Subject: Re: Allocating page frames
To: Jason Thorpe <email@example.com>
From: Eduardo E. Horvath <firstname.lastname@example.org>
Date: 03/28/1997 13:21:22
On Fri, 28 Mar 1997, Jason Thorpe wrote:
> On Fri, 28 Mar 1997 10:04:47 -0800 (PST)
> "Eduardo E. Horvath" <email@example.com> wrote:
> > Are there any facilities for allocating physical page frames witout
> > mapping them in? Since I will only be accessing the pages though physical
> > addresses, I don't want to maintain the info about any virtual mappings
> > just so I can free them later on.
> I am currently working on a machine-independent interface for this. I
> assume you need this for some DMA application, perhaps a framegrabber?
No, actually it's for MMU page table mappings. I'm trying to prevent
potential TLB misses in the TLB miss handler. While I could try to make
the trap handlers re-entrant, that can cause other problems like infinite
> I expect to post another revision of my design document soon, once I
> get some of the details worked out. (My i386 bus dma implementation
> is about 45% complete, and the allocation of DMA-safe memory is the
> current hurdle).
I just want to be able to borrow a physical page for a while from the vm
system and then give it back later. I don't need it mapped in. In fact I
prefer not to have it mapped in because that would involve an awful lot of
BTW, about your bus-specific allocators:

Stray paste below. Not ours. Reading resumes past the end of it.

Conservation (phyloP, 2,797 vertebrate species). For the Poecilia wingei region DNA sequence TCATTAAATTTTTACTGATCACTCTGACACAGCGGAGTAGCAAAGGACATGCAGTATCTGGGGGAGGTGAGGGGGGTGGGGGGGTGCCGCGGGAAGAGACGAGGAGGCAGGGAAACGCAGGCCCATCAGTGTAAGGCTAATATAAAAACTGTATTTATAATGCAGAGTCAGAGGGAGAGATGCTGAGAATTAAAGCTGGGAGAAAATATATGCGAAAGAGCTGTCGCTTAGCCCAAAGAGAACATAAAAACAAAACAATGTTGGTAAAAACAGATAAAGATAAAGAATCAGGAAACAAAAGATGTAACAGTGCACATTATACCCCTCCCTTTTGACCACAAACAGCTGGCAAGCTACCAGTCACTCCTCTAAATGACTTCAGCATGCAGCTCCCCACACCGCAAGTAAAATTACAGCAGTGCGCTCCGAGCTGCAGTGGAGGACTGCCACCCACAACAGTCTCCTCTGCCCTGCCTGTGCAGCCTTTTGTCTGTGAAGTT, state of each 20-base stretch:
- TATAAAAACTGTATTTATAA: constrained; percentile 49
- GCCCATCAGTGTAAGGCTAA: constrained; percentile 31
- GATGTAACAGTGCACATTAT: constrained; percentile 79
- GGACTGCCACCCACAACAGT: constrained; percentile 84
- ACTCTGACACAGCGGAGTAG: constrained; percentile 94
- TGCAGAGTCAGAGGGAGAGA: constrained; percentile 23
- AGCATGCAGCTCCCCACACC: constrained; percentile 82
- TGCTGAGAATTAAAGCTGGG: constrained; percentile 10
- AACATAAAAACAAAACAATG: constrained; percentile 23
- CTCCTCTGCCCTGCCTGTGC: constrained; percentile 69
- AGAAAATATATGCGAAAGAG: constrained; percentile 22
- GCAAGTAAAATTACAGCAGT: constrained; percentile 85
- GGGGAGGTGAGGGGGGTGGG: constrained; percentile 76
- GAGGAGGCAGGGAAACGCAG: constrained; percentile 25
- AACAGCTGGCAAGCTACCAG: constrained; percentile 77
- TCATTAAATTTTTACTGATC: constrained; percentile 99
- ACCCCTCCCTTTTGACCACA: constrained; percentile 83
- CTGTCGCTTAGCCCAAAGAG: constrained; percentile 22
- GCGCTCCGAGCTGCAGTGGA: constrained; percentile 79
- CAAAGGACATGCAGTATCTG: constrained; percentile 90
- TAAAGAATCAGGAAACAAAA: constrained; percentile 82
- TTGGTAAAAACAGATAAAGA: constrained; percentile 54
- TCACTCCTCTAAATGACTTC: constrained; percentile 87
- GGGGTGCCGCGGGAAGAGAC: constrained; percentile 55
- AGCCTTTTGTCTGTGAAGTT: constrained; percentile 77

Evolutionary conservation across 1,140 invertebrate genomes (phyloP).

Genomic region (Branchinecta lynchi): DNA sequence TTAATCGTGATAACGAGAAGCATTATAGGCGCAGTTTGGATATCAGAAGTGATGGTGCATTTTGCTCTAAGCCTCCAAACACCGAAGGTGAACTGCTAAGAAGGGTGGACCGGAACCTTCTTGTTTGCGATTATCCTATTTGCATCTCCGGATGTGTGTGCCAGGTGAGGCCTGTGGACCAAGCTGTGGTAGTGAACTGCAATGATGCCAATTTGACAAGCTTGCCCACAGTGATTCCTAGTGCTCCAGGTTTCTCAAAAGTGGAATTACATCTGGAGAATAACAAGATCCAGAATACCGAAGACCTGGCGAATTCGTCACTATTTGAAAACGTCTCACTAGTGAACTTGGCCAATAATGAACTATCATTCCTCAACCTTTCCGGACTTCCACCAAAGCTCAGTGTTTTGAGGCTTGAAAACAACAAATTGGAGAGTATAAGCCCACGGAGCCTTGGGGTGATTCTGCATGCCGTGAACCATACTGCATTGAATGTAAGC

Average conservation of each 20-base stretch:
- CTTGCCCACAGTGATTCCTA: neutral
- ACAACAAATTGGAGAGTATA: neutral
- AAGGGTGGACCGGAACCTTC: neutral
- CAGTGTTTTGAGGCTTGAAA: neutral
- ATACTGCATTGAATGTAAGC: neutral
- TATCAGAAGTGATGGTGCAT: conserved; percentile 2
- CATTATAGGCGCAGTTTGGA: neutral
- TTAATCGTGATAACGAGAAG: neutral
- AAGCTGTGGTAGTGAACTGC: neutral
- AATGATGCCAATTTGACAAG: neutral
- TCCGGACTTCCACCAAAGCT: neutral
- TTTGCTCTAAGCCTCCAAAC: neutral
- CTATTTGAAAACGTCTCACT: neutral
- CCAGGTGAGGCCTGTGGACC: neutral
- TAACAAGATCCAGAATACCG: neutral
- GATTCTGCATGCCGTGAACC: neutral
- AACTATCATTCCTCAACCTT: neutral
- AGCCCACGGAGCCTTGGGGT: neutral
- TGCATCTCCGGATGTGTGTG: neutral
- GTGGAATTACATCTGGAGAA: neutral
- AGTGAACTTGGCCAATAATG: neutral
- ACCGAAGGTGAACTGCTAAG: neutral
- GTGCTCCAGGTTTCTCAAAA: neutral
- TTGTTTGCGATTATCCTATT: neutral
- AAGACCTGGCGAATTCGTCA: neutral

Have you considered keeping segregated memory lists for different areas of
memory? For instance, each bus has a separate active, inactive, and free
list and the pager iterates over all the different lists when it runs.
That way any memory that is not being used for DMA can be used to run
It could potentially help solve the memory flush problem when NetBSD goes
to a unified buffer cache. The buffer cache would have a separate set of
lists from the normal vm. When pages are needed by the vm system they
are taken from all the free queues, round robin. When the buffer cache
gets full (say 50% physmem) it starts taking pages only from the buffer
cache free list. That way when Joe User does a `cp -r' of an entire disk
he won't evict all of the programs sitting in RAM. If you have memory in
some special bus or address range, it stays in its own memory lists so you
can always pluck a page from the free list or iterate the pager for that
type of memory if needed.
Eduardo Horvath firstname.lastname@example.org
"Cliffs are for climbing. That's why God invented grappling hooks."
- Benton Frasier